In today’s digital age, smartphones have become an inseparable part of our daily lives. Yet, recent studies shed light on the potentially harmful effects of app usage on these devices. A novel research study has examined the correlation between smartphone usage and ‘passing decision-making’ abilities among footballers.Read more: The Impact of Smartphone Usage on Decision-Making Skills in Professional Footballers
The Age of Constant Stimuli:
Over the last decade, the influx of stimuli has remarkably doubled. This influx, mainly from mobile phones (e.g., social media, WhatsApp) and activities like watching TV or gaming, has significantly influenced our attention mechanisms. As a result, the stimulus-driven attention system is frequently activated, reducing our ability to consciously direct our attention. Consequently, our working memory, responsible for focus and concentration, becomes more dormant, causing distractions and diminished focus (Klingberg, 2009). This issue is increasingly prevalent among children, teens, and adults. Studies reveal that after being distracted, say by checking one’s smartphone, it takes an individual 20 minutes to regain full concentration.
Football and Mental Strain:
Football, being a fast-paced and dynamic sport, demands players to be both physically and mentally at their peak. The dynamic nature requires constant decision-making and impulse control. Critical brain functions like perception, attention, inhibition, and working memory play pivotal roles in this. Decision-making skills can be enhanced through visualization exercises and small-sided games. However, factors like dehydration and mental fatigue negatively affect these skills. Researchers argue that smartphone usage, especially apps like Facebook, WhatsApp, and Instagram, might induce mental fatigue, an issue prevalent among players before matches and training sessions.
Study Objective and Hypothesis:
Leonardo S. Fortes and his team from the Universidade Federal da Paraíba sought to investigate the impact of smartphone usage on mental fatigue and, by extension, decision-making skills in the field. The prevailing hypothesis is that smartphone usage negatively affects on-field decision-making abilities.
To validate this hypothesis, 20 professional footballers aged between 18 to 35 (M = 24.7 ± 3.6) were selected. These players were then randomly divided into four groups: control, 15-min smartphone usage, 30-min smartphone usage, and 45-min smartphone usage. Post their smartphone session, players were subjected to the Stroop test to measure mental fatigue. After the test, they participated in a regular match, which was recorded and analyzed using the ‘Passing decision-making index (DMI)’.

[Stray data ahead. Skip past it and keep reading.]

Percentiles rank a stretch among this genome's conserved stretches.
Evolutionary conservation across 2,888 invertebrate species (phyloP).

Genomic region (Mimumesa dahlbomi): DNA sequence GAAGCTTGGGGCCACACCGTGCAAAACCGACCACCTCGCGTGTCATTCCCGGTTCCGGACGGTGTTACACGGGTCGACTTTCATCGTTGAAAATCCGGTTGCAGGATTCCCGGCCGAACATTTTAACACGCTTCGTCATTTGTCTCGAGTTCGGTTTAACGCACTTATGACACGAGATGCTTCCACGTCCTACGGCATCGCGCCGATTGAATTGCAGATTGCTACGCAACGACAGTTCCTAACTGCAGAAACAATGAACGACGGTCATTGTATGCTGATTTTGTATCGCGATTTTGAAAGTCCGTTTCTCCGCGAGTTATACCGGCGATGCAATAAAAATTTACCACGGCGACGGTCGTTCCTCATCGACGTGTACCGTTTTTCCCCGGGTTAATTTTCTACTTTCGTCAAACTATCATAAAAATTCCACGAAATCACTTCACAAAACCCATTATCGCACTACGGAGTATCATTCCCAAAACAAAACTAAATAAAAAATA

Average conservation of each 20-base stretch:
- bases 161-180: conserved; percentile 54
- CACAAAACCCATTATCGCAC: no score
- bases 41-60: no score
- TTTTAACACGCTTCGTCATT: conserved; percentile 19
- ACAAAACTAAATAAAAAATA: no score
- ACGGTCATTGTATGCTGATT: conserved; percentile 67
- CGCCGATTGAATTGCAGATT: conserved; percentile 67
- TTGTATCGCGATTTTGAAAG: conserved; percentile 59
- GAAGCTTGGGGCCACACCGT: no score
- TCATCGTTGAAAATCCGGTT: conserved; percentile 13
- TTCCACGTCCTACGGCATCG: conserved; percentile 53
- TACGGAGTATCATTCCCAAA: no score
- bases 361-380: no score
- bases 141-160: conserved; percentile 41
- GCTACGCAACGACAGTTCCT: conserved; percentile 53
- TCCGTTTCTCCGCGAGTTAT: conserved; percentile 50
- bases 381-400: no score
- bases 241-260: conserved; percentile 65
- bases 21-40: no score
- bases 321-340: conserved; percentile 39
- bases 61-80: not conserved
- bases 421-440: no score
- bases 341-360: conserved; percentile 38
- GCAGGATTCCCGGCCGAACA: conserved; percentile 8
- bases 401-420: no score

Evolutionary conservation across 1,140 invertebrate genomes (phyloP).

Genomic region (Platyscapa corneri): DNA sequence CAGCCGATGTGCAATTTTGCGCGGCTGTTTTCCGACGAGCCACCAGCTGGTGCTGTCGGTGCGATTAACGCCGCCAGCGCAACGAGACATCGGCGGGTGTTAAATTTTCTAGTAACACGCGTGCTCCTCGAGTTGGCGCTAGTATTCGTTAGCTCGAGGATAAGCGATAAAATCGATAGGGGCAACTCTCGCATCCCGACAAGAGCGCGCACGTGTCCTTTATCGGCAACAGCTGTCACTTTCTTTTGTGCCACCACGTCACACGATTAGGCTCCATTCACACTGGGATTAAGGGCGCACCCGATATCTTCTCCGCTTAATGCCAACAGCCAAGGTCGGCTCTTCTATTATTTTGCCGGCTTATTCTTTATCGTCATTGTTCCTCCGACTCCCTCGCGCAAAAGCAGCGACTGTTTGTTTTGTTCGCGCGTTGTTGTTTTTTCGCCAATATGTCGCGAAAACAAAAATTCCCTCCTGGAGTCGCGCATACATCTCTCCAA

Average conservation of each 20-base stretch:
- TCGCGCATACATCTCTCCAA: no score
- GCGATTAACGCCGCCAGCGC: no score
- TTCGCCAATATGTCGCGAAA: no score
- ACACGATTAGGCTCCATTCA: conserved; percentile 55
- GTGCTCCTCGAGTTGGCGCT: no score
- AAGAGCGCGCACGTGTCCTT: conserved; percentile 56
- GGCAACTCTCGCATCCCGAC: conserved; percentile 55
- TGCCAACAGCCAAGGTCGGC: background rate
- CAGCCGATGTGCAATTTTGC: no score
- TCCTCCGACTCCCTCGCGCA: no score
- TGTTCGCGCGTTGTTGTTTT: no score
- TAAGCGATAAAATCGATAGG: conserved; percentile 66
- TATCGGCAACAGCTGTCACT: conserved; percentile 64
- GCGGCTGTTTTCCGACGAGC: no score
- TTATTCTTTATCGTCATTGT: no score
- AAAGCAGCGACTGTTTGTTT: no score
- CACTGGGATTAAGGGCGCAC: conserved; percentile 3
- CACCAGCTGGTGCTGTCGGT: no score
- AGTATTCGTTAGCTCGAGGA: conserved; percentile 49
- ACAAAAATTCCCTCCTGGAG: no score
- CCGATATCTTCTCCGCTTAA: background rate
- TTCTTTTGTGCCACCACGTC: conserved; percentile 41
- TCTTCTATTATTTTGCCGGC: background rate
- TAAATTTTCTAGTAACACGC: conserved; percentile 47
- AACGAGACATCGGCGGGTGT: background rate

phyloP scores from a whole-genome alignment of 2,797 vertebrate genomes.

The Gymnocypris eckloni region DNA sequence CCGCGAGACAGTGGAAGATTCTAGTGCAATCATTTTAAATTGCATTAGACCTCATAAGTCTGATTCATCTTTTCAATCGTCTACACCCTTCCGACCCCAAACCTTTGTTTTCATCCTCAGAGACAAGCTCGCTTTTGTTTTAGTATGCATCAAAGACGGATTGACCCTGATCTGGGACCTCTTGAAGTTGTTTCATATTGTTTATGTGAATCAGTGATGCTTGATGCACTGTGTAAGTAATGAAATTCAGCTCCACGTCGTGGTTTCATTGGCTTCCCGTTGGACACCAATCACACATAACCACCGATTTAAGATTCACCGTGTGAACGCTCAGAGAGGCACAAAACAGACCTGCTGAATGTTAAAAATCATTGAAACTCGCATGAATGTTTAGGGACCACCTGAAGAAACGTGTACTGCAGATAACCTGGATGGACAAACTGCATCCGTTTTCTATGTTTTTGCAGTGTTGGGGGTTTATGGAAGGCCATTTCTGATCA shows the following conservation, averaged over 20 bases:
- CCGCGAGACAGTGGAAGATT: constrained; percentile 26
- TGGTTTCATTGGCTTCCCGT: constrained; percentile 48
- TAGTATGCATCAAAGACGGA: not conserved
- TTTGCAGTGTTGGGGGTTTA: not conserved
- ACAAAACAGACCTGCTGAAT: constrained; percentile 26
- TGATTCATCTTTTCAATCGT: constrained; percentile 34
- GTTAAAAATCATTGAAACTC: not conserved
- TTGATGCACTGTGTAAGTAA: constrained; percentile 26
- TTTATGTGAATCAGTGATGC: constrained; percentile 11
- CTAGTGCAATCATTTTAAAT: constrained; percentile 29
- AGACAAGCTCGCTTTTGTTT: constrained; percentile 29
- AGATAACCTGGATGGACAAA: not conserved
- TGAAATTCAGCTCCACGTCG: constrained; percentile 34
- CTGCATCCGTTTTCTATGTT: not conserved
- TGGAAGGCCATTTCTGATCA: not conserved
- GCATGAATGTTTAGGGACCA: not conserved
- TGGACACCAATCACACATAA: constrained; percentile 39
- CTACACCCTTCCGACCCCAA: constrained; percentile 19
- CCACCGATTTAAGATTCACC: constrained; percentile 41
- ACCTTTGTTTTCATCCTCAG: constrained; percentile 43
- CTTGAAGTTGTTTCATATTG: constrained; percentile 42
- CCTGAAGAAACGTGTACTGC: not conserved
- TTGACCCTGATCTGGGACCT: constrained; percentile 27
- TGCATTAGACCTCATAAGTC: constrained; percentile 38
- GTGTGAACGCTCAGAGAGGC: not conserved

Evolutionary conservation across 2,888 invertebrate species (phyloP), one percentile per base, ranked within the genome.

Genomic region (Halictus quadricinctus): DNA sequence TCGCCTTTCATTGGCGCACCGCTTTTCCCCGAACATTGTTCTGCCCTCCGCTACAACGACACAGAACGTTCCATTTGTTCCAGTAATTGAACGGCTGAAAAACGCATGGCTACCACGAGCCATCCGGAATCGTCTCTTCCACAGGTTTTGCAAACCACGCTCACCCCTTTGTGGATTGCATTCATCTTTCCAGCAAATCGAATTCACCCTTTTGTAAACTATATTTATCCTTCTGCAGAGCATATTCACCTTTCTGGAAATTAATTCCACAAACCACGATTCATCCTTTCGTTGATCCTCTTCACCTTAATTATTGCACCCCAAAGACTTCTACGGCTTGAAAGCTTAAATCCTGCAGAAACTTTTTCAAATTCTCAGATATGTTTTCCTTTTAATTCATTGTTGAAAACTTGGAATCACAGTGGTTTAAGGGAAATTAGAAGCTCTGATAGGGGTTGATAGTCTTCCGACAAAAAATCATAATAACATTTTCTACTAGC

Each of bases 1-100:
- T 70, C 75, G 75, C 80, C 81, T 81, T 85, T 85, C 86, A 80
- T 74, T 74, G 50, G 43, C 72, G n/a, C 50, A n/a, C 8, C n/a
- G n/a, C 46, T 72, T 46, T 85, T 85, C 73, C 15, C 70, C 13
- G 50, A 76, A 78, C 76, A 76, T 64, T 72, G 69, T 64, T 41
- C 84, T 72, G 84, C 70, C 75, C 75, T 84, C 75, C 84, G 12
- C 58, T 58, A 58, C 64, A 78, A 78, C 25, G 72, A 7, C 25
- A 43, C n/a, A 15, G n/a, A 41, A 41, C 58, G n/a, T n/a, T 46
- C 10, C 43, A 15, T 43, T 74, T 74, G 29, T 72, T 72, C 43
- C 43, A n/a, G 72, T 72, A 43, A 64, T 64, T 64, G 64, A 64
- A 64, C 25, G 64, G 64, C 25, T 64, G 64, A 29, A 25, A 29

Using the ANOVA statistical test, it was observed that there’s a significant effect on decision-making abilities with increased mental fatigue. Groups exposed to 30 and 45 minutes of smartphone usage (p = .01, h2 = 0.6 for both) displayed poorer decision-making skills than the control group. Thus, the researchers concluded that smartphone usage for 30 minutes or more can lead to mental fatigue, affecting the players’ decision-making skills on the field.
Recommendations and Personal Views:
In line with the findings of Klingsberg, it’s evident that excessive stimuli make our working memory lethargic. Personally, I fully endorse the recommendation to keep smartphones away, especially leading up to a match. However, it’s crucial to consider other influencing factors like tactics, quality, and positioning in football. Though decision-making errors may not be solely attributed to smartphone usage, the correlation, as evidenced by multiple studies, is too strong to ignore.
Fortes, L.S., et al., “Effect of exposure time to smartphone apps on passing decision-making in male soccer athletes,” Psychology of Sport & Exercise (2019). [Li